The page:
IRS warns of tax fraud schemes this tax season

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ST. LOUIS – In 2023, IRS Criminal Investigation opened more than 1,400 tax-crime cases. They found $5.5 billion in tax fraud and were able to uncover information that led to the sentences of 655 tax criminals.

“In quite a few cases, we’ve seen the taxpayer doesn’t know, and the taxpayer never gets the refund. The refund is diverted to the return preparers bank account,” Tom Murdock, special agent in charge of criminal investigations for the IRS St. Louis Field Office, said.

He said that those who are trusted to prepare tax returns frequently come up with these schemes.

“They add dependents on the tax return that the individual doesn’t even have. They put other children on their tax return as dependents. They inflate expenses or create additional expenses on the tax return to get a larger refund.

They give the taxpayer credits that they’re not entitled too and even omit income, all with the purpose of getting a larger refund.” Murdock said.

Vulnerable members of the community are most victimized, according to Murdock.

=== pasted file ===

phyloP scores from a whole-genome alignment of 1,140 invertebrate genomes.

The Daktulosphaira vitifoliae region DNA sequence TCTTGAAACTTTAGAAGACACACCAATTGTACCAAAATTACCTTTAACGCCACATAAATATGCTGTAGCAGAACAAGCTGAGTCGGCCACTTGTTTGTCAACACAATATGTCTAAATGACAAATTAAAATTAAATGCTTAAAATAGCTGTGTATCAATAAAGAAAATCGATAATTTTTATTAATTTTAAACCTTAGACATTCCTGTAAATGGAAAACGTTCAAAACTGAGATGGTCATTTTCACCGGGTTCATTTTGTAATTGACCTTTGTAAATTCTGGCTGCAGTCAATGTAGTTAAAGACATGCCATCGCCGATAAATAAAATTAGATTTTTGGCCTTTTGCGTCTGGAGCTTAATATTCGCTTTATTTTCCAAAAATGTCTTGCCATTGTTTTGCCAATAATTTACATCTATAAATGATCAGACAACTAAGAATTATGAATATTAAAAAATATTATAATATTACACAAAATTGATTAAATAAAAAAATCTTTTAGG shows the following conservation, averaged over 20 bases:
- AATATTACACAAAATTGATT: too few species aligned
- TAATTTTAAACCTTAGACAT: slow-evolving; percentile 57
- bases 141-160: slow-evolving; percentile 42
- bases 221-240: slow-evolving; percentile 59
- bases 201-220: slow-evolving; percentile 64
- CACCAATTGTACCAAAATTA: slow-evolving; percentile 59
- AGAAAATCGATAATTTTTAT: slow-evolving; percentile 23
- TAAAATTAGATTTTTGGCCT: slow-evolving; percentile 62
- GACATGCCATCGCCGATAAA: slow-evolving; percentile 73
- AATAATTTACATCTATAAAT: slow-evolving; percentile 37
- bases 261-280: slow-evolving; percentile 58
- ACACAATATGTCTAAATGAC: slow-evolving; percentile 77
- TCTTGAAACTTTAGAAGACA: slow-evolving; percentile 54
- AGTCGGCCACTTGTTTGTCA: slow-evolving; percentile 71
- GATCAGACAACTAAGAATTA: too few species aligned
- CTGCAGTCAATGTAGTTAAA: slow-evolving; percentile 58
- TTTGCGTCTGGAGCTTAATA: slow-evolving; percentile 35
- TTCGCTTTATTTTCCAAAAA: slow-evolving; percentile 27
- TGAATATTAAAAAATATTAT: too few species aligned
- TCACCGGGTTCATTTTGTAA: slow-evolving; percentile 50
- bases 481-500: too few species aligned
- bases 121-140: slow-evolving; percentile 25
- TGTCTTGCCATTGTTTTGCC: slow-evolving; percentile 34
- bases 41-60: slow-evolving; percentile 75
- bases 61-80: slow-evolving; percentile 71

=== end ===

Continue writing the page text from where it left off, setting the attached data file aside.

“We see individuals preying on a certain segment of the community. Those individuals who don’t speak English as maybe their first language. They go to people who look like them or who can speak the same language as them, and unfortunately, those people are being victimized by those return preparers,” he said.

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Murdock recommends finding a reputable source with certain standards to complete tax returns.

“They’ve got established business locations. They’ve got good reputations in the community. Ask your family and friends. Don’t be just swayed by a sign that says ‘$5,000 for a dependent’ or ‘Get a large refund here,’” he said.

Signs of a tax scheme include tax preparers not signing tax returns, asking you to sign a blank return and saying your tax refund needs to be deposited into their bank account first before they give you the refund.

“If you see those things, those are huge red flags and you should be looking for a different return preparer,” Murdock said.

He also warns of scammers impersonating the IRS on social media, via email or text.

“The IRS is never going to contact you over text, email, or social media. Don’t respond to those requests,” he said.


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